• Because upgrading Louis worked so well? ACTUALLY, the renovation of Louis turned a successful, comfortable campus pub with affordable grill food into a money-pit with a menu too expensive for students yet too crappy for anyone willing to pay those prices. Now Browsers. When I started school, it was a consignment store in a basement. That was fine. Students can use a consignment store. Why get ripped off selling your used books to the buyback crooks who will then sell them back to the bookstore who will sell it to other students barely discounted from the price of a new one when you can just buy directly from other students with a small fee going to the USSU? Great model. Then they moved and started serving coffee and providing computers. Okay, the “Browser’s” name certainly works for an internet cafe. Then they took out the computers. Then they started putting up signs that said “please support the USSU, don’t bring your own food.” THAT is where they got downright offensive. The USSU is not a for-profit corporation, it is a union. Students are not obliged to support USSU businesses, the USSU is obliged to lobby the university on matters of student rights, and maybe provide services on the side. As a frill. Running a student pub, okay, lots of student unions do that. Running multiple restaurants? No. Seriously going beyond your mandate now. Given how much money Louis’ loses, one would think that the USSU would learn the lesson and rein in its commercial enterprises, which it is clearly not competent to manage.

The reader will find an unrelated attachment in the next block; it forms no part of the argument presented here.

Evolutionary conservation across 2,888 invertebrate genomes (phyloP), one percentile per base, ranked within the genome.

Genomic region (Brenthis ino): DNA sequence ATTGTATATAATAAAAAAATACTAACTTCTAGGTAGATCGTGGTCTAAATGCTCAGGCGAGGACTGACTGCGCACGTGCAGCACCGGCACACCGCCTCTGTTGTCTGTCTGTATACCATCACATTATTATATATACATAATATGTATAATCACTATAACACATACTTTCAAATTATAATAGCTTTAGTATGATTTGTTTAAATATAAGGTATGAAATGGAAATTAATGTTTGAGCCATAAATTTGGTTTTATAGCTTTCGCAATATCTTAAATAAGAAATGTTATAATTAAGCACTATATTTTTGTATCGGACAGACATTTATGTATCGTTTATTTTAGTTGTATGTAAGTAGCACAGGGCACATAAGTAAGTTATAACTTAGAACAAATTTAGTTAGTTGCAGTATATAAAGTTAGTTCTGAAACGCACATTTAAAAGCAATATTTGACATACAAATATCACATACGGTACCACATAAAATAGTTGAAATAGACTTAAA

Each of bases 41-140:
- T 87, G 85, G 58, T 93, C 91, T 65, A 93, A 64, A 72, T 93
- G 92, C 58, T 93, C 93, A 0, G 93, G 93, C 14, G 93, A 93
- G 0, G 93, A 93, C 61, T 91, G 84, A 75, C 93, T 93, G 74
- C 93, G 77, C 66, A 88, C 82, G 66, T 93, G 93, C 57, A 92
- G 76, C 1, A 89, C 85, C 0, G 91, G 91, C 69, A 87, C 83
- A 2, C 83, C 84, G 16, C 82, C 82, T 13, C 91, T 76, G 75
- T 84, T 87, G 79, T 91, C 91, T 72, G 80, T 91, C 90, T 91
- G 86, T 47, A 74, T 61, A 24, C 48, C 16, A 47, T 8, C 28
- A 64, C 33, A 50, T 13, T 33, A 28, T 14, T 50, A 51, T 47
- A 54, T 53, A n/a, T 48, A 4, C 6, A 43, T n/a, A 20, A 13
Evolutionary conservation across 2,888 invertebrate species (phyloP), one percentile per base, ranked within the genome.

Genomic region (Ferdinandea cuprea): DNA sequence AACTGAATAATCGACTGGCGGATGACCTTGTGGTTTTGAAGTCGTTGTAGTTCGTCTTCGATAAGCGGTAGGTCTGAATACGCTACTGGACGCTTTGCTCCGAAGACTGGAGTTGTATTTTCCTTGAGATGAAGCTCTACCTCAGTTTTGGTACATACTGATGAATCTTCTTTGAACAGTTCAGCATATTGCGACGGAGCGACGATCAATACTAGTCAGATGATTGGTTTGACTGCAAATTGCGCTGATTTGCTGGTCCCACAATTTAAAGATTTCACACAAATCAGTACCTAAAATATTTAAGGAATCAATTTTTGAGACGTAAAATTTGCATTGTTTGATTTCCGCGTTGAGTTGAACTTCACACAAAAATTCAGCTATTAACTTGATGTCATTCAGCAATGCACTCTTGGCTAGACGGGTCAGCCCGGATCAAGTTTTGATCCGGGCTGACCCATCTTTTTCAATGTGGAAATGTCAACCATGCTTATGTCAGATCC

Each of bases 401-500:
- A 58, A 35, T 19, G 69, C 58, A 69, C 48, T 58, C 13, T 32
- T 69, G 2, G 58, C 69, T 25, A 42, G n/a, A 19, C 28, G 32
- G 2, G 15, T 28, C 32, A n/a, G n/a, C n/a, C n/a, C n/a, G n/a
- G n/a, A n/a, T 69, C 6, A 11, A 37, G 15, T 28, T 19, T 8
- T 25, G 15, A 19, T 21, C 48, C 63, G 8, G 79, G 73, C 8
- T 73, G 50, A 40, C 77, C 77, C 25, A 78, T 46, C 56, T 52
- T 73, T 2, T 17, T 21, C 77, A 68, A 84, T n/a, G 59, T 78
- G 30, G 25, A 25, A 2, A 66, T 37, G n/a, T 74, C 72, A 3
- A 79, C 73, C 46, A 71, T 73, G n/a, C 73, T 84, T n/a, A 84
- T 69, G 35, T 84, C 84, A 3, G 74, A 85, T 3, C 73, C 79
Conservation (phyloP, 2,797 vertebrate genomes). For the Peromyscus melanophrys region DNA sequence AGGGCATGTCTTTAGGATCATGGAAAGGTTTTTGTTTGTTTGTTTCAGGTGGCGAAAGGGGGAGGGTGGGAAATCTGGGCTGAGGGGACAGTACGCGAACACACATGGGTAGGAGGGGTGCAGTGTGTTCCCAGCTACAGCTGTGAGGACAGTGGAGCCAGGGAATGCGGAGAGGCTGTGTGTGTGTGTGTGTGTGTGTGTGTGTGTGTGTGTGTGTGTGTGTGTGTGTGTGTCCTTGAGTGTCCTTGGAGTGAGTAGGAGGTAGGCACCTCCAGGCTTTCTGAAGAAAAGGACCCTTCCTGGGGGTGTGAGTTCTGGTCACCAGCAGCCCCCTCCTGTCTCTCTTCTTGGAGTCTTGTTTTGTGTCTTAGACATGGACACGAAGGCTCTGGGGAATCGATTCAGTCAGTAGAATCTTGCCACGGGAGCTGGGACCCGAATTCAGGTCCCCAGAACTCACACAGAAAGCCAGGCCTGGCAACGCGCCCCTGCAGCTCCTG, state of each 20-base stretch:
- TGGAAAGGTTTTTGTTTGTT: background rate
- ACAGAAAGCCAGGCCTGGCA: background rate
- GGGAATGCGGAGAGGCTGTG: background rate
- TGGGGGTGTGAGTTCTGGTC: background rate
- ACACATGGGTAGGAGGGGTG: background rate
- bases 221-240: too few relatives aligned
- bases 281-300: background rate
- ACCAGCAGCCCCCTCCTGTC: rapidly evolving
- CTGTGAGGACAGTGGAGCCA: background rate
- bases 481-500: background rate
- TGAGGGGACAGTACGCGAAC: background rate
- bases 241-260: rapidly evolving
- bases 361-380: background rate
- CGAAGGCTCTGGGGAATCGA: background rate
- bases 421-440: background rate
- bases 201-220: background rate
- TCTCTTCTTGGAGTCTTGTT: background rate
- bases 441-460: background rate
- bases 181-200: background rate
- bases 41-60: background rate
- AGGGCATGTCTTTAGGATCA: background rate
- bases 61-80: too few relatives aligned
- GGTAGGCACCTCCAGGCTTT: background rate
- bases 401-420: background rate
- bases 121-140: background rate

What I really don’t get about the plan from what I read in the article is whether or not Browser’s will just be “getting rid of the big shelves” or getting out of book consignment entirely. If so, you have thrown out the baby and kept the dirty bathwater. If the consignment bookstore, which was an appropriate student service (and should have been advertised better–I don’t get why anyone would stand in line to get ripped off by the book buyback people for a fraction of what they could get from consignment) is being replaced with yet another USSU-run for-profit business, when they already waste student fees to prop Louis’, Student Council made a move in the wrong direction. Losing money? Stop trying to run businesses and stick to your mandate of lobbying admin and government on student issues.